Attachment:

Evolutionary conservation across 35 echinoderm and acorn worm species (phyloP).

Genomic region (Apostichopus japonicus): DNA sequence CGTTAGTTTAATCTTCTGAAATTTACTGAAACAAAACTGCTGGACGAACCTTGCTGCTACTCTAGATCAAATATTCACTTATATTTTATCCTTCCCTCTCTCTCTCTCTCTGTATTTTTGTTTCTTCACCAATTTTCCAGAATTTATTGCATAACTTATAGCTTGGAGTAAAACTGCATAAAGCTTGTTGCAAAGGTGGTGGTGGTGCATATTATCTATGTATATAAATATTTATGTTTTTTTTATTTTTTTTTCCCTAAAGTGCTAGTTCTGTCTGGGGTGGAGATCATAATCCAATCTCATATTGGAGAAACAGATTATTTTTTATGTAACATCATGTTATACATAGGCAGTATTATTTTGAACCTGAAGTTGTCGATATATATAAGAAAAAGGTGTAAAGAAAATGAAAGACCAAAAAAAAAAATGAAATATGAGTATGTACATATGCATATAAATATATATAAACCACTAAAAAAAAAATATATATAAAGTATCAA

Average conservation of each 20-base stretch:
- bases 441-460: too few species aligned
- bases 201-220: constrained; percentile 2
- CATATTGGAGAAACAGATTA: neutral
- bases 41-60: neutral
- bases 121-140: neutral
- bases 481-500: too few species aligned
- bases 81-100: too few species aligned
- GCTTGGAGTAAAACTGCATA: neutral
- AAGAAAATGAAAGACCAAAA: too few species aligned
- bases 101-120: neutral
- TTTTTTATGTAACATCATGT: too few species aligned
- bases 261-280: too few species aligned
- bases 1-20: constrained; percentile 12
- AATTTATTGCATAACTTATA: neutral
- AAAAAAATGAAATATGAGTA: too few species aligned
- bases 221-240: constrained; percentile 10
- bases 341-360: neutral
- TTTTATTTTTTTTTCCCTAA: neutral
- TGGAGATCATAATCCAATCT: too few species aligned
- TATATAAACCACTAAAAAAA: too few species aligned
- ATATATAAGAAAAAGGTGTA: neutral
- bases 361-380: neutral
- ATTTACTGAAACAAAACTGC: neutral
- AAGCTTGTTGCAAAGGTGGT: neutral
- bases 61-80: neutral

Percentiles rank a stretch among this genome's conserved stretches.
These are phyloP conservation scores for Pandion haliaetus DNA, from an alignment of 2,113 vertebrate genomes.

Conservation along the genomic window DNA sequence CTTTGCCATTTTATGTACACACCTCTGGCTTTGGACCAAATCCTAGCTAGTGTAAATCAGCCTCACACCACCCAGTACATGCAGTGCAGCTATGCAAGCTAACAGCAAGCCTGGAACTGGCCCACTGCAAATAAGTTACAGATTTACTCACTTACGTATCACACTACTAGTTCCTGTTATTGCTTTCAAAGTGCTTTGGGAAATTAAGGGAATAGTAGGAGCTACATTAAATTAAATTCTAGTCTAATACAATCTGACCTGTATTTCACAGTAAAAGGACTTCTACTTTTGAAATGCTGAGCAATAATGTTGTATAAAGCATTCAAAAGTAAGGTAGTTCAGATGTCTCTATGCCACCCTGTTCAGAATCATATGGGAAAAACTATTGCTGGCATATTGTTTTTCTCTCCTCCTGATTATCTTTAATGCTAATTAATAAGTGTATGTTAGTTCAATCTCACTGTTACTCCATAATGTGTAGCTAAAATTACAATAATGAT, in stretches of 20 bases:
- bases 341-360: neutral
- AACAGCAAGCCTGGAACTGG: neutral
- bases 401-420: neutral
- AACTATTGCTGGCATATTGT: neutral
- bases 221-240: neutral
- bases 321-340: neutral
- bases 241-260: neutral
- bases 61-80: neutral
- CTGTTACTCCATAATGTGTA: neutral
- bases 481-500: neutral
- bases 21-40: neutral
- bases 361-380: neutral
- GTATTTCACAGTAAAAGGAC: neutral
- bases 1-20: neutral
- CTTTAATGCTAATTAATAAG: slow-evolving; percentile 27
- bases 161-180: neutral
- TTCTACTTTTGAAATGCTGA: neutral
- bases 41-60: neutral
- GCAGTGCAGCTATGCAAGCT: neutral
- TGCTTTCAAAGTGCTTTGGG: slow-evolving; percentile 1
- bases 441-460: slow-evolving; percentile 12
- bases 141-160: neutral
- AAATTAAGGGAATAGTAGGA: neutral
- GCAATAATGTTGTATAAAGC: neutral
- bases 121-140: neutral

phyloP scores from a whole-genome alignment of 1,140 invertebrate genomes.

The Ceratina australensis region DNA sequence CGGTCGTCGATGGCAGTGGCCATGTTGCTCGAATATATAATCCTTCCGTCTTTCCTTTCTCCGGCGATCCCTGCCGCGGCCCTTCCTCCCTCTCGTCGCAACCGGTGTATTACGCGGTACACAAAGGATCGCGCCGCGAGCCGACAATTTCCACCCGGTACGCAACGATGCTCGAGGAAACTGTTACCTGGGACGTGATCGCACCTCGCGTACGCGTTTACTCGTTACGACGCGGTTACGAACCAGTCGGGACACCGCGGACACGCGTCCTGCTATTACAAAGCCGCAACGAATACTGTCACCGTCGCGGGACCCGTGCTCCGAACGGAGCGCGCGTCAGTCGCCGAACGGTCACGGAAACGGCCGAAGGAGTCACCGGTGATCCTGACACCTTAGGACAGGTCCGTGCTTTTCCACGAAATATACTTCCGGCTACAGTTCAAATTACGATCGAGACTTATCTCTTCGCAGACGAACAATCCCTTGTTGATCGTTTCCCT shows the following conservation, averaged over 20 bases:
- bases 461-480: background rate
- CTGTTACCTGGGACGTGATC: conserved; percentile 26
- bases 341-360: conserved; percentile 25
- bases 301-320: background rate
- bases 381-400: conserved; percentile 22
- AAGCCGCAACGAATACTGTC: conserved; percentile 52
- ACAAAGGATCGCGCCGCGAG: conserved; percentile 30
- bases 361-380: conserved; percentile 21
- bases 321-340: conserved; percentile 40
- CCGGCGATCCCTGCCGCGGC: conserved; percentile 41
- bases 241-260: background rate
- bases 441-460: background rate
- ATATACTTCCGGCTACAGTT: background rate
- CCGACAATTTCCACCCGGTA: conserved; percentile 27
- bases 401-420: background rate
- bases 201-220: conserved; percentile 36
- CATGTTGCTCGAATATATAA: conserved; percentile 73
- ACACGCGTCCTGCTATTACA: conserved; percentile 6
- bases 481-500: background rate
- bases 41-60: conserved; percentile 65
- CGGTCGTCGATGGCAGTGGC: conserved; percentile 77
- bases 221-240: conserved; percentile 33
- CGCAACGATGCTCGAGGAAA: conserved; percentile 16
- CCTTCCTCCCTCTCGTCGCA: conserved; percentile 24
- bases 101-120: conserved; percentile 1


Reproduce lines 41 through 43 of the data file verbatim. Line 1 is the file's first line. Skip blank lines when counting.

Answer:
- bases 481-500: neutral
- bases 21-40: neutral
- bases 361-380: neutral